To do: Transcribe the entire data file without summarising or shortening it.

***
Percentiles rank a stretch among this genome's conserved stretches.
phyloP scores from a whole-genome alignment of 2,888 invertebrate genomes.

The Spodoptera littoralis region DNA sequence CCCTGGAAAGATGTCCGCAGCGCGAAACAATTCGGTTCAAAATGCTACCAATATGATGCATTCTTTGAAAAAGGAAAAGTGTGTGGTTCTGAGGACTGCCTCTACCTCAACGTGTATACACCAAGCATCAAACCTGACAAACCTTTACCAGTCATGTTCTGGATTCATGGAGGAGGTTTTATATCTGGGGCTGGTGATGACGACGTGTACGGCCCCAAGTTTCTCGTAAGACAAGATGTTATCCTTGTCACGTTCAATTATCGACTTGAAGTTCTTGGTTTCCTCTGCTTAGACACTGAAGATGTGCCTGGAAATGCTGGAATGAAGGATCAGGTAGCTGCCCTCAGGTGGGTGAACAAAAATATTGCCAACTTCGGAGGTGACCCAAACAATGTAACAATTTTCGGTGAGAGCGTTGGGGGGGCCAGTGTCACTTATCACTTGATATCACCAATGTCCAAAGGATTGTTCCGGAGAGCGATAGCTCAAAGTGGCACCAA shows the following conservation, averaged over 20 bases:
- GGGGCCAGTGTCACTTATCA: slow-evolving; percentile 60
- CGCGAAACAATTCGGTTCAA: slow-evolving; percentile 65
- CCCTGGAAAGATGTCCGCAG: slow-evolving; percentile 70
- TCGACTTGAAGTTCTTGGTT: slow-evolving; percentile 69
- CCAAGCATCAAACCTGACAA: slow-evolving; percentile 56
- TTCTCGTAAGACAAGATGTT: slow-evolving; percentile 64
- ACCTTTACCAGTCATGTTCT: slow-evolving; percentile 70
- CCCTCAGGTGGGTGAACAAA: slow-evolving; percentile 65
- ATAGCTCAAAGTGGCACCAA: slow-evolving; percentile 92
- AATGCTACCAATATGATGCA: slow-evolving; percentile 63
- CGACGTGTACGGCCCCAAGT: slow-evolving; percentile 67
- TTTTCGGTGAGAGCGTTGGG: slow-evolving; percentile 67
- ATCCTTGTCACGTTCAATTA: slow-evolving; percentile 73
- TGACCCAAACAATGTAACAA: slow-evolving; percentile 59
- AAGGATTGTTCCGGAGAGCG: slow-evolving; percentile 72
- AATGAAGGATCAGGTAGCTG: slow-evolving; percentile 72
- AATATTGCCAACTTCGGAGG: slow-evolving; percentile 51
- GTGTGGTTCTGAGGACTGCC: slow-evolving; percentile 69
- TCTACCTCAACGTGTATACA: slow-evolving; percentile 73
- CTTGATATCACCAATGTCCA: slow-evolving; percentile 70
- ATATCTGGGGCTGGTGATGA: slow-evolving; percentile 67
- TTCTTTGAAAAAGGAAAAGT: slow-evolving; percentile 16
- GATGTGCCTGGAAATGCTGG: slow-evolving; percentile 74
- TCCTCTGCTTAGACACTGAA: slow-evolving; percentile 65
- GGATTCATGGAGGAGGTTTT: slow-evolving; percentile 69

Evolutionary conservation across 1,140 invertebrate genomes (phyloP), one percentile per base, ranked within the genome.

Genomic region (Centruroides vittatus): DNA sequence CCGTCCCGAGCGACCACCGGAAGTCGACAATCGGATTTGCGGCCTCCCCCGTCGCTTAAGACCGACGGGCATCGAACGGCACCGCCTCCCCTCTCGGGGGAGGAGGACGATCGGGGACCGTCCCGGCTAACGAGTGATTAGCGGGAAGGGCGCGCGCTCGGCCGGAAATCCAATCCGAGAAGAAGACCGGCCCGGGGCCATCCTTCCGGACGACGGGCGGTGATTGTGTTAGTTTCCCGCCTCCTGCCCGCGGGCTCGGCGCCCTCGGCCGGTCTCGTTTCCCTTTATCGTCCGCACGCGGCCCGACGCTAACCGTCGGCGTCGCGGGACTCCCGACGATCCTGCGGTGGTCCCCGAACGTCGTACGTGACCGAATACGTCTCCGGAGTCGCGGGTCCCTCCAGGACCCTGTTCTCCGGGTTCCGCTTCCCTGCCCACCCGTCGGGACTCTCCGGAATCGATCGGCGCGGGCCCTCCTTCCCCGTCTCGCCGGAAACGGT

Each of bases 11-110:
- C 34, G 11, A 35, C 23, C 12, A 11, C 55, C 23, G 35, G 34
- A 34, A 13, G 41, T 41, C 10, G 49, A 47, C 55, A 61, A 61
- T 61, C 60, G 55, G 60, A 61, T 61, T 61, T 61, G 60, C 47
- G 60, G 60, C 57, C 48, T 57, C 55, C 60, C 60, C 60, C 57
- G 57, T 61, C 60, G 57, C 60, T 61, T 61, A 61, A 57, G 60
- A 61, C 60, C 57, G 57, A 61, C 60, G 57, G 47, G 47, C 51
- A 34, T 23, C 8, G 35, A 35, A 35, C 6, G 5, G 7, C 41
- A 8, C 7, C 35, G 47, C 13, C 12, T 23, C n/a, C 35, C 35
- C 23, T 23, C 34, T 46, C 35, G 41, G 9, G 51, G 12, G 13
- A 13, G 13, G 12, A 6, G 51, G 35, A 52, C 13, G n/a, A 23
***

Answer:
Percentiles rank a stretch among this genome's conserved stretches.
phyloP scores from a whole-genome alignment of 2,888 invertebrate genomes.

The Spodoptera littoralis region DNA sequence CCCTGGAAAGATGTCCGCAGCGCGAAACAATTCGGTTCAAAATGCTACCAATATGATGCATTCTTTGAAAAAGGAAAAGTGTGTGGTTCTGAGGACTGCCTCTACCTCAACGTGTATACACCAAGCATCAAACCTGACAAACCTTTACCAGTCATGTTCTGGATTCATGGAGGAGGTTTTATATCTGGGGCTGGTGATGACGACGTGTACGGCCCCAAGTTTCTCGTAAGACAAGATGTTATCCTTGTCACGTTCAATTATCGACTTGAAGTTCTTGGTTTCCTCTGCTTAGACACTGAAGATGTGCCTGGAAATGCTGGAATGAAGGATCAGGTAGCTGCCCTCAGGTGGGTGAACAAAAATATTGCCAACTTCGGAGGTGACCCAAACAATGTAACAATTTTCGGTGAGAGCGTTGGGGGGGCCAGTGTCACTTATCACTTGATATCACCAATGTCCAAAGGATTGTTCCGGAGAGCGATAGCTCAAAGTGGCACCAA shows the following conservation, averaged over 20 bases:
- GGGGCCAGTGTCACTTATCA: slow-evolving; percentile 60
- CGCGAAACAATTCGGTTCAA: slow-evolving; percentile 65
- CCCTGGAAAGATGTCCGCAG: slow-evolving; percentile 70
- TCGACTTGAAGTTCTTGGTT: slow-evolving; percentile 69
- CCAAGCATCAAACCTGACAA: slow-evolving; percentile 56
- TTCTCGTAAGACAAGATGTT: slow-evolving; percentile 64
- ACCTTTACCAGTCATGTTCT: slow-evolving; percentile 70
- CCCTCAGGTGGGTGAACAAA: slow-evolving; percentile 65
- ATAGCTCAAAGTGGCACCAA: slow-evolving; percentile 92
- AATGCTACCAATATGATGCA: slow-evolving; percentile 63
- CGACGTGTACGGCCCCAAGT: slow-evolving; percentile 67
- TTTTCGGTGAGAGCGTTGGG: slow-evolving; percentile 67
- ATCCTTGTCACGTTCAATTA: slow-evolving; percentile 73
- TGACCCAAACAATGTAACAA: slow-evolving; percentile 59
- AAGGATTGTTCCGGAGAGCG: slow-evolving; percentile 72
- AATGAAGGATCAGGTAGCTG: slow-evolving; percentile 72
- AATATTGCCAACTTCGGAGG: slow-evolving; percentile 51
- GTGTGGTTCTGAGGACTGCC: slow-evolving; percentile 69
- TCTACCTCAACGTGTATACA: slow-evolving; percentile 73
- CTTGATATCACCAATGTCCA: slow-evolving; percentile 70
- ATATCTGGGGCTGGTGATGA: slow-evolving; percentile 67
- TTCTTTGAAAAAGGAAAAGT: slow-evolving; percentile 16
- GATGTGCCTGGAAATGCTGG: slow-evolving; percentile 74
- TCCTCTGCTTAGACACTGAA: slow-evolving; percentile 65
- GGATTCATGGAGGAGGTTTT: slow-evolving; percentile 69

Evolutionary conservation across 1,140 invertebrate genomes (phyloP), one percentile per base, ranked within the genome.

Genomic region (Centruroides vittatus): DNA sequence CCGTCCCGAGCGACCACCGGAAGTCGACAATCGGATTTGCGGCCTCCCCCGTCGCTTAAGACCGACGGGCATCGAACGGCACCGCCTCCCCTCTCGGGGGAGGAGGACGATCGGGGACCGTCCCGGCTAACGAGTGATTAGCGGGAAGGGCGCGCGCTCGGCCGGAAATCCAATCCGAGAAGAAGACCGGCCCGGGGCCATCCTTCCGGACGACGGGCGGTGATTGTGTTAGTTTCCCGCCTCCTGCCCGCGGGCTCGGCGCCCTCGGCCGGTCTCGTTTCCCTTTATCGTCCGCACGCGGCCCGACGCTAACCGTCGGCGTCGCGGGACTCCCGACGATCCTGCGGTGGTCCCCGAACGTCGTACGTGACCGAATACGTCTCCGGAGTCGCGGGTCCCTCCAGGACCCTGTTCTCCGGGTTCCGCTTCCCTGCCCACCCGTCGGGACTCTCCGGAATCGATCGGCGCGGGCCCTCCTTCCCCGTCTCGCCGGAAACGGT

Each of bases 11-110:
- C 34, G 11, A 35, C 23, C 12, A 11, C 55, C 23, G 35, G 34
- A 34, A 13, G 41, T 41, C 10, G 49, A 47, C 55, A 61, A 61
- T 61, C 60, G 55, G 60, A 61, T 61, T 61, T 61, G 60, C 47
- G 60, G 60, C 57, C 48, T 57, C 55, C 60, C 60, C 60, C 57
- G 57, T 61, C 60, G 57, C 60, T 61, T 61, A 61, A 57, G 60
- A 61, C 60, C 57, G 57, A 61, C 60, G 57, G 47, G 47, C 51
- A 34, T 23, C 8, G 35, A 35, A 35, C 6, G 5, G 7, C 41
- A 8, C 7, C 35, G 47, C 13, C 12, T 23, C n/a, C 35, C 35
- C 23, T 23, C 34, T 46, C 35, G 41, G 9, G 51, G 12, G 13
- A 13, G 13, G 12, A 6, G 51, G 35, A 52, C 13, G n/a, A 23